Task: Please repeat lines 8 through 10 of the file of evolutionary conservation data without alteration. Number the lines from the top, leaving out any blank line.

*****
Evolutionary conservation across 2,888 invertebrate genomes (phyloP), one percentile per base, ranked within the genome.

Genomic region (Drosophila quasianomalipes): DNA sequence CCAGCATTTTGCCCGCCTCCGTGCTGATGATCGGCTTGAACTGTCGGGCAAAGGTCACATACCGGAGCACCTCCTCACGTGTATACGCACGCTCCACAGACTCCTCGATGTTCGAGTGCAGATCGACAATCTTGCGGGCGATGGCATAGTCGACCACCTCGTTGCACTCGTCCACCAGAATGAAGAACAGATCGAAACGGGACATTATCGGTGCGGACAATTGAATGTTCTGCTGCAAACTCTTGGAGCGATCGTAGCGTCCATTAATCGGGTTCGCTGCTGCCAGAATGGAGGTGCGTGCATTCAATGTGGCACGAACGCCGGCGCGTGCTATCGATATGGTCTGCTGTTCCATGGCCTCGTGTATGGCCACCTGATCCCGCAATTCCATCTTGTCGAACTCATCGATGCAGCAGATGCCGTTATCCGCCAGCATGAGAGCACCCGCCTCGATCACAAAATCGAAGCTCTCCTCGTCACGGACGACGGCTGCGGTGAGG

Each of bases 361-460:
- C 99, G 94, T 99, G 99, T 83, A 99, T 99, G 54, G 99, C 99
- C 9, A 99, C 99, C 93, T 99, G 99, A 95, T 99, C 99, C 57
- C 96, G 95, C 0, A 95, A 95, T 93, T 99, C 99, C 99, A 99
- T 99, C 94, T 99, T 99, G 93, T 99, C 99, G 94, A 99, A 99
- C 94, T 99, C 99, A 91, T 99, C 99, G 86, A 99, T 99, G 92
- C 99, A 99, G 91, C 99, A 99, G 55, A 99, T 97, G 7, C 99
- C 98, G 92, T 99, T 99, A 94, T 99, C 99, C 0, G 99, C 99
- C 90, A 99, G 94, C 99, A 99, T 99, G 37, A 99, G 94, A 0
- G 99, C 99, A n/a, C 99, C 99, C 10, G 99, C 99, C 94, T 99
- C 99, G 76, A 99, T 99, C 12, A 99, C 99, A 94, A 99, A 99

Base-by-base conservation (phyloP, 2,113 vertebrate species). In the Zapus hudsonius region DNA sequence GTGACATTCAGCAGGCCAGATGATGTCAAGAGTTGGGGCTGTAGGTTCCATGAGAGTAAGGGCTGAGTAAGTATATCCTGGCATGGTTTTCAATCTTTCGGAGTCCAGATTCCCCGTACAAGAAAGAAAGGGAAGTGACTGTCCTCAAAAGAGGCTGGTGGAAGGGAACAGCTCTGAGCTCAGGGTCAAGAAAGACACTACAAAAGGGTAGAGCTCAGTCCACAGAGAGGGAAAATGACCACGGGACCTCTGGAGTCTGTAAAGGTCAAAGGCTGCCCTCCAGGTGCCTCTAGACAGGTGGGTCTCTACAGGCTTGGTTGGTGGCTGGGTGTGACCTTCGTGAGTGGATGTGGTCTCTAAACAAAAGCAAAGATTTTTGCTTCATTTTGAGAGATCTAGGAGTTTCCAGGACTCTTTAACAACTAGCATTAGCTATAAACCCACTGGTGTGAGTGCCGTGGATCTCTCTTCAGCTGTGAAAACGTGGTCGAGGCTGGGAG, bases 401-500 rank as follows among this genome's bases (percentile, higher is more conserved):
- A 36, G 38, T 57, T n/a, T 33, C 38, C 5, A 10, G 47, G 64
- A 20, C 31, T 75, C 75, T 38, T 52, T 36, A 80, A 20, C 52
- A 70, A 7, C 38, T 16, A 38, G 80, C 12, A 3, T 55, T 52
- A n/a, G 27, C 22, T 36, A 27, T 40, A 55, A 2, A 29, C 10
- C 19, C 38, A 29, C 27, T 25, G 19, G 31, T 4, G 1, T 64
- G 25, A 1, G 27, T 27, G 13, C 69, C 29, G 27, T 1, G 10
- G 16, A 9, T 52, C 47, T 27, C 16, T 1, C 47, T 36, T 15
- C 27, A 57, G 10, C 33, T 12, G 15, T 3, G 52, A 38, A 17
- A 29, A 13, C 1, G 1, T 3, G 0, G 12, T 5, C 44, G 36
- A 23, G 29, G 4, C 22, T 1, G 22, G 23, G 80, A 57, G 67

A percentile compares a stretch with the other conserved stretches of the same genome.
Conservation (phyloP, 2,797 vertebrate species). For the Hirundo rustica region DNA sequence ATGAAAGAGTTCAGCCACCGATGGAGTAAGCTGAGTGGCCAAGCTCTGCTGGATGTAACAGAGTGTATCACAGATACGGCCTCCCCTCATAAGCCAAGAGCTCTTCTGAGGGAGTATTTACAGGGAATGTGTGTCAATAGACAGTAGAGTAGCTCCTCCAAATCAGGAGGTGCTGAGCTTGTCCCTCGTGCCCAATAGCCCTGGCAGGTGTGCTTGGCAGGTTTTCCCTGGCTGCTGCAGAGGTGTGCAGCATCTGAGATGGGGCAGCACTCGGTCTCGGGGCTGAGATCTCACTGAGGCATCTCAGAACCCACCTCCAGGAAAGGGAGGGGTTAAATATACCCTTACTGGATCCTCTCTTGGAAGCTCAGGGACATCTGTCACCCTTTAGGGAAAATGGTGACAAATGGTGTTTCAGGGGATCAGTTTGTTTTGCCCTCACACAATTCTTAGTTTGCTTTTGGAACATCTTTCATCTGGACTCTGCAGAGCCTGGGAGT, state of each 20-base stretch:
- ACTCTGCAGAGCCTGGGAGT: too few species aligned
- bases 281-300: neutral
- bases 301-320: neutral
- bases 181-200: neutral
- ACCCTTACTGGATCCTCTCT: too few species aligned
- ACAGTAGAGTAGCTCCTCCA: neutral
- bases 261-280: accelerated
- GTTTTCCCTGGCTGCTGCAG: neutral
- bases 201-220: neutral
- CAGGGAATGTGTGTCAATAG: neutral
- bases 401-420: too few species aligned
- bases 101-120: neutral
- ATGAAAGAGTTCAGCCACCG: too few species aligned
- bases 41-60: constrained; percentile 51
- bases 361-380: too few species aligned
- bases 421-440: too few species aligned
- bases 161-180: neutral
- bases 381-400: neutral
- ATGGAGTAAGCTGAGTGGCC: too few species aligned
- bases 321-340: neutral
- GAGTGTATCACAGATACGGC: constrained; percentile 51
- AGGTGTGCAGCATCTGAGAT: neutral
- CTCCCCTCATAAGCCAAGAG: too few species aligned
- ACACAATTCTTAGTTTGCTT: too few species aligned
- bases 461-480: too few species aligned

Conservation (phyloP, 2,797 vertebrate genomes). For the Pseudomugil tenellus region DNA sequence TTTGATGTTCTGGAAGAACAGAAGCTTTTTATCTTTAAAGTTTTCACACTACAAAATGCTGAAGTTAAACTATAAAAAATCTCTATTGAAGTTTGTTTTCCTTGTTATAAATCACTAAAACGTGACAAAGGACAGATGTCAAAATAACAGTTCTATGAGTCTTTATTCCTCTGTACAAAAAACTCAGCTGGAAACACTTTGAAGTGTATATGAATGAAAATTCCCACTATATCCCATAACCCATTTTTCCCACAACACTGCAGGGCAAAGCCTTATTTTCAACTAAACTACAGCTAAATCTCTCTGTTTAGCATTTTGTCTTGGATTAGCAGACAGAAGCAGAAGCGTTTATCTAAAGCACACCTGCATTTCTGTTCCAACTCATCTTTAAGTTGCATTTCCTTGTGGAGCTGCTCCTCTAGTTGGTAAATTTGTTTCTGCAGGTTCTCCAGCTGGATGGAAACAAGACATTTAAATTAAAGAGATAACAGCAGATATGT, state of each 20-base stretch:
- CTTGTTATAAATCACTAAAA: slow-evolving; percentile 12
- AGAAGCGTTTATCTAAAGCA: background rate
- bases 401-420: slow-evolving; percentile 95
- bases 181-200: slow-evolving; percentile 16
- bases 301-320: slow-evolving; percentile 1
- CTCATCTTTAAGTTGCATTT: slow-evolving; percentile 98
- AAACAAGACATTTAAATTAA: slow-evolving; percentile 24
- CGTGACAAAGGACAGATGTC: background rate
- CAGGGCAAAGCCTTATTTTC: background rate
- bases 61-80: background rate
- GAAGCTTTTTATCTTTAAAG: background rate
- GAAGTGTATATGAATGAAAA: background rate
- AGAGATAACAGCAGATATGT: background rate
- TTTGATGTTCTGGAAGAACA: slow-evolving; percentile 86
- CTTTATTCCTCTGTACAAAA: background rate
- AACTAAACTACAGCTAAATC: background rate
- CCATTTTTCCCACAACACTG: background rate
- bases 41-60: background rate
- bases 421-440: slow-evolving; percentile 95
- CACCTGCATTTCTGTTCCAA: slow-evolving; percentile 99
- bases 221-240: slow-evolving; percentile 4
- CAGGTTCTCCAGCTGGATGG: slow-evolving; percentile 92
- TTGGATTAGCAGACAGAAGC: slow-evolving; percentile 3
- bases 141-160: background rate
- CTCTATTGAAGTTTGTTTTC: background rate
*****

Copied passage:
- C 94, T 99, C 99, A 91, T 99, C 99, G 86, A 99, T 99, G 92
- C 99, A 99, G 91, C 99, A 99, G 55, A 99, T 97, G 7, C 99
- C 98, G 92, T 99, T 99, A 94, T 99, C 99, C 0, G 99, C 99